Las Vegas Sun

November 20, 2018

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Bigger, controversial casino gains approval

Despite concerns from residents, the North Las Vegas City Council opened the door Wednesday for Station Casinos Inc. to build Craig Ranch Station on Martin Luther King Boulevard just south of Craig Road.

Though members said they sympathized with residents' concerns about the proximity of the site to residential areas, most agreed that the matter was out of their hands because the land is zoned for gaming.

Station said April 18 it signed a long-term lease for the property and that it expected to spend $100 million to $150 million on what it calls a smaller version of its typical Las Vegas-area hotel-casinos.

Construction is expected to begin in Fall 2001 and be completed before the end of 2002.

North Las Vegas Council member William Robinson pointed out a judge has ruled that a casino must be permitted for that area, and that "the council is put in a position that we really don't have a choice."

Because the council could not vote against allowing the casino, the members instead had to vote what type of casino to allow. With the approval, Station was granted 30 percent more gaming space than what was originally approved in 1998 with NevStar Entertainment Corp., which wanted to build NevStar 2000.

The city initially denied NevStar's plans but was later forced to grant the special use permit after a District Court judge ruled the council's decision was "arbitrary and capricious" because the land is zoned for gaming.

Though the NevStar plan fell through as NevStar filed for bankruptcy protection and Station has since revamped the site plan, planning commissioners still expressed concerns about the location last month. By a 4-3 vote, the members granted Station a one-year extension of the license to complete construction and amend the original NevStar plans.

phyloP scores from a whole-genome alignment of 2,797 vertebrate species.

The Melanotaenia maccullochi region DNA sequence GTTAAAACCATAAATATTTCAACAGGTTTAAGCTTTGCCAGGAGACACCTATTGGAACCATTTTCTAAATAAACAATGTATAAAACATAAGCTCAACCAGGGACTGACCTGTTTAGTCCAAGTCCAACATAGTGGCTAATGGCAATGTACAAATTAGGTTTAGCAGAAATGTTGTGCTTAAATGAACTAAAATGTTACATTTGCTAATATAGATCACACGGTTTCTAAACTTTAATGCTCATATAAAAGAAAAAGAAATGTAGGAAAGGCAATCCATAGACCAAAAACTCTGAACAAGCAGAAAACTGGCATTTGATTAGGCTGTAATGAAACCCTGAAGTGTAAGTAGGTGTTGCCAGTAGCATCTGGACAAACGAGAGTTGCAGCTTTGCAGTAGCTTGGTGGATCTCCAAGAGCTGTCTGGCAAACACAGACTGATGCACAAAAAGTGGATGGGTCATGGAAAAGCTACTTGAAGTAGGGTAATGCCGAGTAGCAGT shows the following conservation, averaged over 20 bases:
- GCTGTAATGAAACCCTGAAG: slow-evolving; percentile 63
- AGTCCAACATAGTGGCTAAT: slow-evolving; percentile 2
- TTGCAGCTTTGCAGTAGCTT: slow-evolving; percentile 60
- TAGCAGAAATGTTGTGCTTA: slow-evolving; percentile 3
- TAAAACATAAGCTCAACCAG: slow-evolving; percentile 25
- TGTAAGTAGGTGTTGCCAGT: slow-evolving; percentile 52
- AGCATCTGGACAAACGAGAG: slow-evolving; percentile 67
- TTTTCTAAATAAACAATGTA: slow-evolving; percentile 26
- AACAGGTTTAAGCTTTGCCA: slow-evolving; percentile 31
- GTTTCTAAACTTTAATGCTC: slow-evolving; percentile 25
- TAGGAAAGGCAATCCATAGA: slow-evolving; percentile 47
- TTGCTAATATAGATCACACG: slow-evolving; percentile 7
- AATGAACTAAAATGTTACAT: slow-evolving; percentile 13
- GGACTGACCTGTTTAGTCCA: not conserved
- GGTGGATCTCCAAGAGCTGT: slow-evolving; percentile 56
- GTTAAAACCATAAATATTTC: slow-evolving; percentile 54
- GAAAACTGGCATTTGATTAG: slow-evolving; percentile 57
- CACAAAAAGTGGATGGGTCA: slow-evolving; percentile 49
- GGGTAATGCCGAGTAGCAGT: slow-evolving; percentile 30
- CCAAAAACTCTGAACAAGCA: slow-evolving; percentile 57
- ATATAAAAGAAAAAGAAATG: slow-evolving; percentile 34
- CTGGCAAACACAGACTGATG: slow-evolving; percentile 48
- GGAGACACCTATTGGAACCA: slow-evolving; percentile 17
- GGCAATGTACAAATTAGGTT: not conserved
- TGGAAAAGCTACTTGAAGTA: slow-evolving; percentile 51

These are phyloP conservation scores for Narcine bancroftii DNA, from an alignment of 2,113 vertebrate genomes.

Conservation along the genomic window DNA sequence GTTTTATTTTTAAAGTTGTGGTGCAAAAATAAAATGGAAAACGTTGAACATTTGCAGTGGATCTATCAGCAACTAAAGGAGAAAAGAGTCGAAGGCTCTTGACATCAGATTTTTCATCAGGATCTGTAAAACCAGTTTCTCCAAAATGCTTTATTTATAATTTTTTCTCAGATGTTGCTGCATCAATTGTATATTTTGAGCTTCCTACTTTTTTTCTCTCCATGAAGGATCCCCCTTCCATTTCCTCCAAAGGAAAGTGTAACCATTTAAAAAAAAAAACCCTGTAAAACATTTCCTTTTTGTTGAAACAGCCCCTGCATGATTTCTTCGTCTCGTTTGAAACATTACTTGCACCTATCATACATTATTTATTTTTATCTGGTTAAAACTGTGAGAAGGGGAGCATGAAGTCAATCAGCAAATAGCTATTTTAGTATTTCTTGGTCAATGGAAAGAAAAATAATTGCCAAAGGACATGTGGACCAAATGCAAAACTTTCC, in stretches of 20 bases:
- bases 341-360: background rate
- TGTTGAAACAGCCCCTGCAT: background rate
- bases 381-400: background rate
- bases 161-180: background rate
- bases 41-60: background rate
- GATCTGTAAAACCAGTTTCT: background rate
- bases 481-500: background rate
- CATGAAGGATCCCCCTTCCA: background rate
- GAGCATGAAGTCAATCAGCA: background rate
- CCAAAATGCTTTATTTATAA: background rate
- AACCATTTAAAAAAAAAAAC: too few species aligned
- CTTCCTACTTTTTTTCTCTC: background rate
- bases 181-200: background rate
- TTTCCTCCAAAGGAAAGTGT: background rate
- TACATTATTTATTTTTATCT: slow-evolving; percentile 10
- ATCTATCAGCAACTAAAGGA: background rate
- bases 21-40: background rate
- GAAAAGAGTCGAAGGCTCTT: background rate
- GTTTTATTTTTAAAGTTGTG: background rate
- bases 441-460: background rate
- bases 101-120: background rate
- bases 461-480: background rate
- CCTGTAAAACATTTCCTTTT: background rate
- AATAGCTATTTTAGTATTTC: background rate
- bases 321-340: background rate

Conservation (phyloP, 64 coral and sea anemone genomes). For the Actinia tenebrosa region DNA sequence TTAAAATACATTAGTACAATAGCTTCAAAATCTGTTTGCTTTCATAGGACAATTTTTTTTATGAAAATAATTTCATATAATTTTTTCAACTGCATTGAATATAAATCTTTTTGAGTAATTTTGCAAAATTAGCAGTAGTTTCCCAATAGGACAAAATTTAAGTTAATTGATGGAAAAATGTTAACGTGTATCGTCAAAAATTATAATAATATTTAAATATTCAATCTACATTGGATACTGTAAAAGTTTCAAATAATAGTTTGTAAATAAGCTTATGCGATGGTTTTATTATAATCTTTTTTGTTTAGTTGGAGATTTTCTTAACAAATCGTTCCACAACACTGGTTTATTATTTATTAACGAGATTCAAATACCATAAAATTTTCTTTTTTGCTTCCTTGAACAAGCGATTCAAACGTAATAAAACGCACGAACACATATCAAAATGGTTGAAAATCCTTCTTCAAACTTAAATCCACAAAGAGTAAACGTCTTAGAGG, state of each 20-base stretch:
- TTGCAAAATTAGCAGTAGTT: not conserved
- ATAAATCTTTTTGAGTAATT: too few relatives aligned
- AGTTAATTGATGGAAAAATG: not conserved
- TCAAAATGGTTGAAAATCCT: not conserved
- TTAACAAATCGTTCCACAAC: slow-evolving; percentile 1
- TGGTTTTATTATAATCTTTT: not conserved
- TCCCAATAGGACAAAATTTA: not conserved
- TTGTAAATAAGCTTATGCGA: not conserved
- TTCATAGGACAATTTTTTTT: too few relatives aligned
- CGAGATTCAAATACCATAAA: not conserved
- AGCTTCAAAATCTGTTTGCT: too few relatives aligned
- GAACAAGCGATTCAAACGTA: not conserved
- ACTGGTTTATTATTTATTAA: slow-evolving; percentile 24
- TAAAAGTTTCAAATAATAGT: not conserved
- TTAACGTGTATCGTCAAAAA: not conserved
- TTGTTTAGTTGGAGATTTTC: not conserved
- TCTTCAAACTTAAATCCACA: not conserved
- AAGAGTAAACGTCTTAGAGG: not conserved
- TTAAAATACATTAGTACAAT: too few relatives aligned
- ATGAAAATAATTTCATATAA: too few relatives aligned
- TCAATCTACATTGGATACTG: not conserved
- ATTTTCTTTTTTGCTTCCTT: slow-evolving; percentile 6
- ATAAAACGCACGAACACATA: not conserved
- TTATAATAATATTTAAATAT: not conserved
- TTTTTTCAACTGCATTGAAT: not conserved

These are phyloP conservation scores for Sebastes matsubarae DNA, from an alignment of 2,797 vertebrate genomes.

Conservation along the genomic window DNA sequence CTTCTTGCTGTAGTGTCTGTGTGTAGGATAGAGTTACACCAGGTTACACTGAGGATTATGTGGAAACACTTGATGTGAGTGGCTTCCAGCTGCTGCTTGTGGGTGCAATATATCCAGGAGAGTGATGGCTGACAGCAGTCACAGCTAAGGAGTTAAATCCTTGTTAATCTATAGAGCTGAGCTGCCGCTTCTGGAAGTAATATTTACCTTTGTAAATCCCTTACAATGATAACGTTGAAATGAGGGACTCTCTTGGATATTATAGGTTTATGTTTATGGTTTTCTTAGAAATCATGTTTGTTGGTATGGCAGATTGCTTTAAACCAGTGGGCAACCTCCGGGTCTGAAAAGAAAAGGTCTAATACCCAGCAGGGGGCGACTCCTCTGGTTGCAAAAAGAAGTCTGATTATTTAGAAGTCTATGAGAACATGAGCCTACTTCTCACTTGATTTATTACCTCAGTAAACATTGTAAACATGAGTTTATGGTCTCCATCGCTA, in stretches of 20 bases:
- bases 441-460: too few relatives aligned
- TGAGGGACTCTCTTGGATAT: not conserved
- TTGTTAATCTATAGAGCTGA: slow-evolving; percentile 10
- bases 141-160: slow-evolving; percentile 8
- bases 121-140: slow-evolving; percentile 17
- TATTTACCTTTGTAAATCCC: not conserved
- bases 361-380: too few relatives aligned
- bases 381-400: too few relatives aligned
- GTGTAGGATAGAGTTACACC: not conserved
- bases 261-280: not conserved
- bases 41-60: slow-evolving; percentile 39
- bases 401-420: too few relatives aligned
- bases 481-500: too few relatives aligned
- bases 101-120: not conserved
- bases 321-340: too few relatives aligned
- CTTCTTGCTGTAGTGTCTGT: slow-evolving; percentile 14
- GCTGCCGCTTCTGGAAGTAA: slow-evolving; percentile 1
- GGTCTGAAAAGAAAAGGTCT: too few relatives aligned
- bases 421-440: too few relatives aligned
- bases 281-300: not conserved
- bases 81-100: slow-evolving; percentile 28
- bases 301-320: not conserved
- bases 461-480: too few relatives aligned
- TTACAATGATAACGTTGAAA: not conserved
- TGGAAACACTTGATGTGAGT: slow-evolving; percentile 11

With the council's approval, the gaming will grow from 47,000 square feet to 69,000 square feet.

Bonnie Kelley and her daughter Denise spoke out against the casino, saying that if it was going to be granted a permit, gaming should be limited as outlined in the NevStar plan.

Lori Judd expressed similar concerns, saying "I don't want it. This was supposed to be our perfect dream home and all of the sudden we're going to have drunk traffic."

After the decision, the residents could be heard shouting to Station representatives, "Do you want to buy our house back? Because we don't want it."

Council member Shari Buck said that because the matter had already been decided in the courts she would support allowing the casino, and would also support its expanded gaming so as not to "build a project that's destined to fail."

Station representative Scott Nielson said the increase in gaming is essential to providing the economics that will support other amenities such as restaurants and movie theatres.

Nielson pointed out that the city would benefit from the project, which would create 1,300 jobs and generate $1.1 million in tax revenue.

Staff reports say the property will feature a 69,000-square-foot casino, a five-story, 200-room hotel, 10 theatre screens and more. The project would sit on nearly 34 acres now owned by Desert Mesa Land Partners Ltd.

Future expansion of approximately 138,500 square feet of gaming, restaurants, retail, meeting and entertainment space is shown in the staff reports.

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